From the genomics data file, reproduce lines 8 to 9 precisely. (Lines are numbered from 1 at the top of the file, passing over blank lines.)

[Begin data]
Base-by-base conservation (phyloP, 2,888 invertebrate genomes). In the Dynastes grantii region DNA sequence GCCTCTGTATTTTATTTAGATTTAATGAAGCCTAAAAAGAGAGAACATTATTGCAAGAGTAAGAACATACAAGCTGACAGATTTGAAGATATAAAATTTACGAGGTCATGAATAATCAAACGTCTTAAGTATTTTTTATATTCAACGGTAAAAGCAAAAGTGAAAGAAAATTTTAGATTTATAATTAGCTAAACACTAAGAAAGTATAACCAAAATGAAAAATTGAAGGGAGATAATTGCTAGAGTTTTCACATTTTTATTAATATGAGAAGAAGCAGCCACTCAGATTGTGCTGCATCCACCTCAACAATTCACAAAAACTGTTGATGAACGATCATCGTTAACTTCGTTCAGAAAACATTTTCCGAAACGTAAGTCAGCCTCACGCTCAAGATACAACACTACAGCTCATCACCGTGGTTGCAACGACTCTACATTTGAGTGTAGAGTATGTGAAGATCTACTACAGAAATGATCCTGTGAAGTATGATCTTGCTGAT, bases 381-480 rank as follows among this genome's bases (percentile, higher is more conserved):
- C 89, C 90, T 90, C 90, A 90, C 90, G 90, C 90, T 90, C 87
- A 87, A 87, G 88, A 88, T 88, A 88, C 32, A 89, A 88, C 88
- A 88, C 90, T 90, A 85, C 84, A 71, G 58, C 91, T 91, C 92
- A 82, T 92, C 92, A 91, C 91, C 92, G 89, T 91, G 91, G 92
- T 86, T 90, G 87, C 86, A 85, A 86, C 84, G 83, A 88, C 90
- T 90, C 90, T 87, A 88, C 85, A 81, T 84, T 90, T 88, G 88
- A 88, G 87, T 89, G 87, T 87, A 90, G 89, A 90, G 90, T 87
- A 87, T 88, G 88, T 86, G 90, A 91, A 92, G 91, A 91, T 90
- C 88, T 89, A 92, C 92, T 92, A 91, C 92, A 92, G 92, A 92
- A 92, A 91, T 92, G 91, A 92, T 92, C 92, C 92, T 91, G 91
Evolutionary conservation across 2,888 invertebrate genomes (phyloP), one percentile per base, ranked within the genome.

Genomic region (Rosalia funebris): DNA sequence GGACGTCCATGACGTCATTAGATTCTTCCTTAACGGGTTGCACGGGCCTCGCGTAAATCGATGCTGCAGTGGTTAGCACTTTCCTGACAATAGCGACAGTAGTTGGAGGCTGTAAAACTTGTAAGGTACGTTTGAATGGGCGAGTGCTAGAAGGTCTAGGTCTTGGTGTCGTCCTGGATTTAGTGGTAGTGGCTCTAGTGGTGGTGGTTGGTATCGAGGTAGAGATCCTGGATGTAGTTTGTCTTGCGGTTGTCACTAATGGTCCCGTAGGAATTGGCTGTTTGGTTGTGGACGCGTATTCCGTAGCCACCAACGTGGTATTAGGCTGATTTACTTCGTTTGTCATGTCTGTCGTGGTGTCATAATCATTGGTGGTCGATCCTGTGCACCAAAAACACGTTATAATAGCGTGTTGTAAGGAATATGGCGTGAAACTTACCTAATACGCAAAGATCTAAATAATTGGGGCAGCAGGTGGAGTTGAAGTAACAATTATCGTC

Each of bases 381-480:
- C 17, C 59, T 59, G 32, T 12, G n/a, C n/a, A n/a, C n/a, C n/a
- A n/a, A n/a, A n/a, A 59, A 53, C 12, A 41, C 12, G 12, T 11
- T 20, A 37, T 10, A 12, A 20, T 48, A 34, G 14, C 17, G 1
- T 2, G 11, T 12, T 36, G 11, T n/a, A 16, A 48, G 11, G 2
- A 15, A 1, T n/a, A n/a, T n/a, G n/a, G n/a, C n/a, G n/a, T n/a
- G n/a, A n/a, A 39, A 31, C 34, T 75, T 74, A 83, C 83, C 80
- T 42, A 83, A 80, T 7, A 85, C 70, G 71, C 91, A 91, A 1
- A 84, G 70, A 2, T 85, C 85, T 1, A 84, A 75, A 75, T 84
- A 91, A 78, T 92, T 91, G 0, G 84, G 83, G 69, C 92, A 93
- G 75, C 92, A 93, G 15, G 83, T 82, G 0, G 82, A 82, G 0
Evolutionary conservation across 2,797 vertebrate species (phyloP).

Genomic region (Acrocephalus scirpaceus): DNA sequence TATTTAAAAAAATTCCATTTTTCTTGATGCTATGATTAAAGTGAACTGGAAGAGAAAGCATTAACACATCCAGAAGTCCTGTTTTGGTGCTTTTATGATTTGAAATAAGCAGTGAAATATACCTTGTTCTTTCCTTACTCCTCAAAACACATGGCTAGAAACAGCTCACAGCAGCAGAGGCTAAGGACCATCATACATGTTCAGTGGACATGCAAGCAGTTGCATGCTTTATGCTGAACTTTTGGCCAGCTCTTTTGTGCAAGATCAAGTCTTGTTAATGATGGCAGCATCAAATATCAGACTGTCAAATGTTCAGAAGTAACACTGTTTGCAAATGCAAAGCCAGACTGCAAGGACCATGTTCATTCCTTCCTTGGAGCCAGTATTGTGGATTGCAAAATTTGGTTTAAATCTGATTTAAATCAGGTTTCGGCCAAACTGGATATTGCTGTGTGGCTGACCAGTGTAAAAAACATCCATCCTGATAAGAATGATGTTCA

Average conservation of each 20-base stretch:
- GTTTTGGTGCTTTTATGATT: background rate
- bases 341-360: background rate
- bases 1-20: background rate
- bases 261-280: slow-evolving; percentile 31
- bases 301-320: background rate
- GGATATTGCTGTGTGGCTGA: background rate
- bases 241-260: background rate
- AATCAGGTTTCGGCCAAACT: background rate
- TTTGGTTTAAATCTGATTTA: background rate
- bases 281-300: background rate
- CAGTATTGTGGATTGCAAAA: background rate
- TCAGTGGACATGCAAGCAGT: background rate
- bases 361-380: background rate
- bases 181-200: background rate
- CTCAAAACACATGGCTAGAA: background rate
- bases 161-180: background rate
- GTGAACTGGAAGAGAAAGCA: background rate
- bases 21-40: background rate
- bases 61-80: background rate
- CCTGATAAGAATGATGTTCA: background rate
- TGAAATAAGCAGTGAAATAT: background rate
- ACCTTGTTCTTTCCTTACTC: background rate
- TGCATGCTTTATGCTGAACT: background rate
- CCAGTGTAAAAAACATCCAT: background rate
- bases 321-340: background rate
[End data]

- A 88, G 87, T 89, G 87, T 87, A 90, G 89, A 90, G 90, T 87
- A 87, T 88, G 88, T 86, G 90, A 91, A 92, G 91, A 91, T 90